According to the Chinese Zodiac Circle, Google became a public company the monkey's year in August of 2004.
In western culture we are familiar with the story of the three monkeys who: see no evil, hear nothing, and do not talk about any evil. In some Asian cultures there is also a fourth monkey: Do not evil.
Do no evil as Google's famous slogan is often falsified and many mean "Don't be evil" or "Do not be bad", but it is essentially the same.
In 2015, Google was tired of its responsibilities and the fourth monkey reorganized its business, renamed it Alphabet, abandoned the old problematic slogan and replaced it with the modern one: "Do the right thing" or "Do the right thing."
It is quite close to the old slogan but it is somewhat unlikely to give it a different interpretation that refers to something that is not moral. But a new slogan is too vague with a wording that provides endless relativistic moves that can respond to any challenge.
An evil temptation…
No one could morally think of Google's slogan "Do not be Evil" because of the strategic importance of the company on the Internet and for the economies of entire countries.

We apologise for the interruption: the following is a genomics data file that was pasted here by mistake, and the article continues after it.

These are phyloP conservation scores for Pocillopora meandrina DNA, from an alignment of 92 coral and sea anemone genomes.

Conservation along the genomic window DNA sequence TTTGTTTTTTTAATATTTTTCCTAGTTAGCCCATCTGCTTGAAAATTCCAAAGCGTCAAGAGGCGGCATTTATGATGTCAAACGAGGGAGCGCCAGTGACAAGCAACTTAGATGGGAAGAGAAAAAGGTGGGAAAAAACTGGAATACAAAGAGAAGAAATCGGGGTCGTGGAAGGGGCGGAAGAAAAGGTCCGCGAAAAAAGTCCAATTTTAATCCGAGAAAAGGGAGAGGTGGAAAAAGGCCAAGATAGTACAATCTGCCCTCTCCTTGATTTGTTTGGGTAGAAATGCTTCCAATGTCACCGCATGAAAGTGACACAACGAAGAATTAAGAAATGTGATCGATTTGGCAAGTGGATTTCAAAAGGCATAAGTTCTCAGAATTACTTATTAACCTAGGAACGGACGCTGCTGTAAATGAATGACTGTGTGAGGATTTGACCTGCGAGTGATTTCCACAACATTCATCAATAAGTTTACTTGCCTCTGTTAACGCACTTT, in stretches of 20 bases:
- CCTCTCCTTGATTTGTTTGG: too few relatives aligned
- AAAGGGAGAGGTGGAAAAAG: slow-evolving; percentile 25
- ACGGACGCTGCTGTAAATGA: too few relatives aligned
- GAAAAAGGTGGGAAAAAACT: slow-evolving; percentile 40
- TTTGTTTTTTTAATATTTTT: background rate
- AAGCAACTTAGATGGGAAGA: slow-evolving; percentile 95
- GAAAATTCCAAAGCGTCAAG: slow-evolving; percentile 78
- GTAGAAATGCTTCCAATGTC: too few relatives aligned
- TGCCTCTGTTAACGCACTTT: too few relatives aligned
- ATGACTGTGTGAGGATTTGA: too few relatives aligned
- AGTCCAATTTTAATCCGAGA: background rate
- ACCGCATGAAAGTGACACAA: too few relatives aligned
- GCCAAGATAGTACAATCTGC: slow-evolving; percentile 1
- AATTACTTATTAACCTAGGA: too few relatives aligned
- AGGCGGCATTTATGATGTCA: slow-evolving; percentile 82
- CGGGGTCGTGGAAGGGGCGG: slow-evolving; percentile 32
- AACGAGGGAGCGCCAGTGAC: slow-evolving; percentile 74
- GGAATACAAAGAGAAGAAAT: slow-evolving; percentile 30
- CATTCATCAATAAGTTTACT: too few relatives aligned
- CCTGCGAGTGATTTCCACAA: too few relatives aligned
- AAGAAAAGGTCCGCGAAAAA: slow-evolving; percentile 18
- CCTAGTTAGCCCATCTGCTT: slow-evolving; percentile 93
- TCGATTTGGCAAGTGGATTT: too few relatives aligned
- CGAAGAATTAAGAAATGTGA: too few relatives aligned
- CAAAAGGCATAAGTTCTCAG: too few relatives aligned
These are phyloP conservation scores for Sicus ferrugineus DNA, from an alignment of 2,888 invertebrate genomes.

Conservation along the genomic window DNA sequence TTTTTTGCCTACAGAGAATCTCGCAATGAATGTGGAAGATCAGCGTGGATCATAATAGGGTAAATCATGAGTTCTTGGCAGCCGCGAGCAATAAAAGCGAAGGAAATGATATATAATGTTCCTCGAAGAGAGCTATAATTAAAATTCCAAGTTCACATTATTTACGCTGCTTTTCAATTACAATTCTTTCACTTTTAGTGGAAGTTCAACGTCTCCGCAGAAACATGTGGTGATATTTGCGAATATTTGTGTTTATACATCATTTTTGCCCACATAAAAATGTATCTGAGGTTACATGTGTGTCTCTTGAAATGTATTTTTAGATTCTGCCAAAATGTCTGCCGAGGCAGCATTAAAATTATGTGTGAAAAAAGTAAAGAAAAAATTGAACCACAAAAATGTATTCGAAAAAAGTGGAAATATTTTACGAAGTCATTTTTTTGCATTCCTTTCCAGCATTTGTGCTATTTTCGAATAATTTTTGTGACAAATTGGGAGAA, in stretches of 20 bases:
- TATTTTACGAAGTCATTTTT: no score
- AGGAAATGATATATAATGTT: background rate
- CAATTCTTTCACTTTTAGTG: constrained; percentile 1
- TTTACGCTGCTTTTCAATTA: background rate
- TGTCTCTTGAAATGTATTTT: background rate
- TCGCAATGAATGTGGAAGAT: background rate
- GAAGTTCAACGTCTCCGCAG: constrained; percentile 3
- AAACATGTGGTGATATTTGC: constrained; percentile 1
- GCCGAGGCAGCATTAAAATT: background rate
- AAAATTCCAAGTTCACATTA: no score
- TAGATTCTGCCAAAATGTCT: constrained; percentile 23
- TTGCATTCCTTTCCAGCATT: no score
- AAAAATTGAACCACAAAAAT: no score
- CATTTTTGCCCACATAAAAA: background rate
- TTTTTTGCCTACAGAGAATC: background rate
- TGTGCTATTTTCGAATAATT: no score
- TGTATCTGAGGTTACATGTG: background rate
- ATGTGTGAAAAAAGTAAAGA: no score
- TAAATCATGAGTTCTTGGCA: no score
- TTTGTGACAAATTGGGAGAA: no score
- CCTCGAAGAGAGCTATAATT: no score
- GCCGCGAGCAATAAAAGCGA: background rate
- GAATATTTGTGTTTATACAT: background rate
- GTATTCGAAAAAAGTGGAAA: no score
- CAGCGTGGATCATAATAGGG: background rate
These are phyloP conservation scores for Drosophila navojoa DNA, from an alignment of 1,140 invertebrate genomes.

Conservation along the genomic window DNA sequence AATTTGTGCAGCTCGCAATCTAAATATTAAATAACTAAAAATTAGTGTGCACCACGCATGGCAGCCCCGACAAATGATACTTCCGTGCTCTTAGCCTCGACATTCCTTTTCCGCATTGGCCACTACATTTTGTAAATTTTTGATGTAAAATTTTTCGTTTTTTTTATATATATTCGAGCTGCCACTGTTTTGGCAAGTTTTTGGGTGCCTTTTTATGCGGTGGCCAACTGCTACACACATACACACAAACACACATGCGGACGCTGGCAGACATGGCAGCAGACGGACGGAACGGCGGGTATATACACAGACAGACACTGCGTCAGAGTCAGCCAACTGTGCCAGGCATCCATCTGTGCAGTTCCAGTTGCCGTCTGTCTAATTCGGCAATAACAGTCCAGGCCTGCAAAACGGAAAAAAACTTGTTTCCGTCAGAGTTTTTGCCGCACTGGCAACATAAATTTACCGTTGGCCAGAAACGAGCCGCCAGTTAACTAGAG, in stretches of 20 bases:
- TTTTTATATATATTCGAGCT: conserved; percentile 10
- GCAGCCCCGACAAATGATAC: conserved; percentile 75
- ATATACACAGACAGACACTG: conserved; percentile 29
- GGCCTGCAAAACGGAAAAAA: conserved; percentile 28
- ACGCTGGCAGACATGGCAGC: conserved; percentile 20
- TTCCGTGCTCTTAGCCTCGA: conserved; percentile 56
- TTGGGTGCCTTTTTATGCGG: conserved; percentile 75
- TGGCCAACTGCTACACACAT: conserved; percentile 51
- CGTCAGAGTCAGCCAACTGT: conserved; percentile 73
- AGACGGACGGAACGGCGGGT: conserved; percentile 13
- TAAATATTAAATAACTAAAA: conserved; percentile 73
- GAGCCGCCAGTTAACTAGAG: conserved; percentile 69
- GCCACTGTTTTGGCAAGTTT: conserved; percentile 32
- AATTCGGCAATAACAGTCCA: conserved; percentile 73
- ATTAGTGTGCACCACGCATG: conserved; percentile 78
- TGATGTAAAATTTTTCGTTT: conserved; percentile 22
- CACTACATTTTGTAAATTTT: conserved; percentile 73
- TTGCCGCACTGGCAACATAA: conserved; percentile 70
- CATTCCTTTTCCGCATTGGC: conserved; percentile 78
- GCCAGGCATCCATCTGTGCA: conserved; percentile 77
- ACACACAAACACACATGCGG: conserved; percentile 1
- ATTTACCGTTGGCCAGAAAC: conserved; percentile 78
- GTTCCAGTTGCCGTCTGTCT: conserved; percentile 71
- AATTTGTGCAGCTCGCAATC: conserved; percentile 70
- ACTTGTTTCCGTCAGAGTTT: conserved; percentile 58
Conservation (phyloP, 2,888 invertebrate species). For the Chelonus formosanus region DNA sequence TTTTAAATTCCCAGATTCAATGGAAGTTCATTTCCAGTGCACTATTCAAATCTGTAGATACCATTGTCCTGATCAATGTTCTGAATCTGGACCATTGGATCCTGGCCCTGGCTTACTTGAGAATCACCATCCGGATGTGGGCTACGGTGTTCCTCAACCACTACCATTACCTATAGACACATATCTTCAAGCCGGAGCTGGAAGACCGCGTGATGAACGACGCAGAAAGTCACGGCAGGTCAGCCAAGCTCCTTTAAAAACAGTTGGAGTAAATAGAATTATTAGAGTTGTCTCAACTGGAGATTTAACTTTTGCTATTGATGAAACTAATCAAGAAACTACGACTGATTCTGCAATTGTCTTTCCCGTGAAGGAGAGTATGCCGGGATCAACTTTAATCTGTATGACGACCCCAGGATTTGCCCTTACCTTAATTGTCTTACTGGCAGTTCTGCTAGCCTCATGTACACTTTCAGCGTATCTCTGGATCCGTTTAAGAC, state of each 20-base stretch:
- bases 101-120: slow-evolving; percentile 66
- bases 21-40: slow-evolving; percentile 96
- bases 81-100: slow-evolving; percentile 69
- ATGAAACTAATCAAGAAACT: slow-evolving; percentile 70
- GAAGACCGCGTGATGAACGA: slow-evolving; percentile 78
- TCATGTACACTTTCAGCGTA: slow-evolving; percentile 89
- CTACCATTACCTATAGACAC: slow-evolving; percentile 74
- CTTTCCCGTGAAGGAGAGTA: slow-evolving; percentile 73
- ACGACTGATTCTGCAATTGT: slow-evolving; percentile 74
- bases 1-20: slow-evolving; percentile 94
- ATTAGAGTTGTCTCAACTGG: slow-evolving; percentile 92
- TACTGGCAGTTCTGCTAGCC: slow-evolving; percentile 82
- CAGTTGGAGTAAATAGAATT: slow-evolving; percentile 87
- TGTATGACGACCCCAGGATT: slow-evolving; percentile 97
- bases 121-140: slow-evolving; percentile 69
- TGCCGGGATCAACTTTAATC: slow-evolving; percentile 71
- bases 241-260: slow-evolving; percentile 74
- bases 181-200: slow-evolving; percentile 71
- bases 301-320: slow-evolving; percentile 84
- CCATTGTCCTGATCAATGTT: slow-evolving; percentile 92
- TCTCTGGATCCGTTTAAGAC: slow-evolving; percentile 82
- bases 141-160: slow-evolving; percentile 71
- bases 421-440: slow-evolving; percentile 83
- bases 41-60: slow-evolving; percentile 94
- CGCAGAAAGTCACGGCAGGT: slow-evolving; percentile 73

As Google grew in size, so did the concerns about its "Don't be Evil" philosophy.
We have seen many times that the universe loves irony and finds opportunities to burst into overwhelming insults into our ambitions.
With a slogan like "Don't be Evil" there was a nightmarish risk that Google would somehow end up being responsible for evils it had never imagined. Fate seems to love such opportunities.
A less bad slogan…
Sometime someone proposed a slogan to replace Google's moto, aiming at reducing the risks of attracting devastating ironic consequences:
"Brush your teeth before bed."
If Google used it the worst could happen? Congratulations like: Do not be haggard, do not sleep at meetings, and you have to chew mint gum sometimes, do not do any harm though no one knows how they will be used someday.
But with "Don't be Evil" there is no end to the potential situations that come from a universe that is highly motivated by ironic intervention.
Google did the right thing and we should get rid of it.
From Tom Foremski of ZDNet.